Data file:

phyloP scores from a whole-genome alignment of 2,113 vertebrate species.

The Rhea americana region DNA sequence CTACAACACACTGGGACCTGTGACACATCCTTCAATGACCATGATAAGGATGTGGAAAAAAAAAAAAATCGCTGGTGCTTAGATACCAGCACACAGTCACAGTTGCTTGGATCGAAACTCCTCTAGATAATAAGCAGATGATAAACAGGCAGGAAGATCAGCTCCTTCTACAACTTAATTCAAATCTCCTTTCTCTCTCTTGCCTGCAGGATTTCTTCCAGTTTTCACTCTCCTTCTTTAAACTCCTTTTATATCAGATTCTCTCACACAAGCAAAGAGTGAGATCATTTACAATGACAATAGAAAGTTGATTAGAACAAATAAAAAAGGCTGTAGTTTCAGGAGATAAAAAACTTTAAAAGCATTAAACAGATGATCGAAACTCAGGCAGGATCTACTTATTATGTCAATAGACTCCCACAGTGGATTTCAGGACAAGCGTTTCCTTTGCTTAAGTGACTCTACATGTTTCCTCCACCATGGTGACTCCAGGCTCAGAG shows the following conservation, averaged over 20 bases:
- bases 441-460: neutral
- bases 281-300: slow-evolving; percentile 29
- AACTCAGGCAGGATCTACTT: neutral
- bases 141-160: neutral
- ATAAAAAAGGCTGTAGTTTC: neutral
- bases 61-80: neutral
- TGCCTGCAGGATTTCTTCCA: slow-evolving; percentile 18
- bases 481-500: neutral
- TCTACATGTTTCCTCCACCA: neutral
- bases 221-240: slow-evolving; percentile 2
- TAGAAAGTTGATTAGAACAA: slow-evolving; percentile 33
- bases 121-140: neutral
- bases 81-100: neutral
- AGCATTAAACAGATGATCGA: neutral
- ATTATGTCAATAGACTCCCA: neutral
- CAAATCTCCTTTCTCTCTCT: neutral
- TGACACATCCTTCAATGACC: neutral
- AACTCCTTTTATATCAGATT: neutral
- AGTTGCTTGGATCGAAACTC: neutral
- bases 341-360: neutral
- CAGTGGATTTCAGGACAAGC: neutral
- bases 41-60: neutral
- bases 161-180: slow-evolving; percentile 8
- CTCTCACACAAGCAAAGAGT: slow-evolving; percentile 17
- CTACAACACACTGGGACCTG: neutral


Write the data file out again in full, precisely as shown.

phyloP scores from a whole-genome alignment of 2,113 vertebrate species.

The Rhea americana region DNA sequence CTACAACACACTGGGACCTGTGACACATCCTTCAATGACCATGATAAGGATGTGGAAAAAAAAAAAAATCGCTGGTGCTTAGATACCAGCACACAGTCACAGTTGCTTGGATCGAAACTCCTCTAGATAATAAGCAGATGATAAACAGGCAGGAAGATCAGCTCCTTCTACAACTTAATTCAAATCTCCTTTCTCTCTCTTGCCTGCAGGATTTCTTCCAGTTTTCACTCTCCTTCTTTAAACTCCTTTTATATCAGATTCTCTCACACAAGCAAAGAGTGAGATCATTTACAATGACAATAGAAAGTTGATTAGAACAAATAAAAAAGGCTGTAGTTTCAGGAGATAAAAAACTTTAAAAGCATTAAACAGATGATCGAAACTCAGGCAGGATCTACTTATTATGTCAATAGACTCCCACAGTGGATTTCAGGACAAGCGTTTCCTTTGCTTAAGTGACTCTACATGTTTCCTCCACCATGGTGACTCCAGGCTCAGAG shows the following conservation, averaged over 20 bases:
- bases 441-460: neutral
- bases 281-300: slow-evolving; percentile 29
- AACTCAGGCAGGATCTACTT: neutral
- bases 141-160: neutral
- ATAAAAAAGGCTGTAGTTTC: neutral
- bases 61-80: neutral
- TGCCTGCAGGATTTCTTCCA: slow-evolving; percentile 18
- bases 481-500: neutral
- TCTACATGTTTCCTCCACCA: neutral
- bases 221-240: slow-evolving; percentile 2
- TAGAAAGTTGATTAGAACAA: slow-evolving; percentile 33
- bases 121-140: neutral
- bases 81-100: neutral
- AGCATTAAACAGATGATCGA: neutral
- ATTATGTCAATAGACTCCCA: neutral
- CAAATCTCCTTTCTCTCTCT: neutral
- TGACACATCCTTCAATGACC: neutral
- AACTCCTTTTATATCAGATT: neutral
- AGTTGCTTGGATCGAAACTC: neutral
- bases 341-360: neutral
- CAGTGGATTTCAGGACAAGC: neutral
- bases 41-60: neutral
- bases 161-180: slow-evolving; percentile 8
- CTCTCACACAAGCAAAGAGT: slow-evolving; percentile 17
- CTACAACACACTGGGACCTG: neutral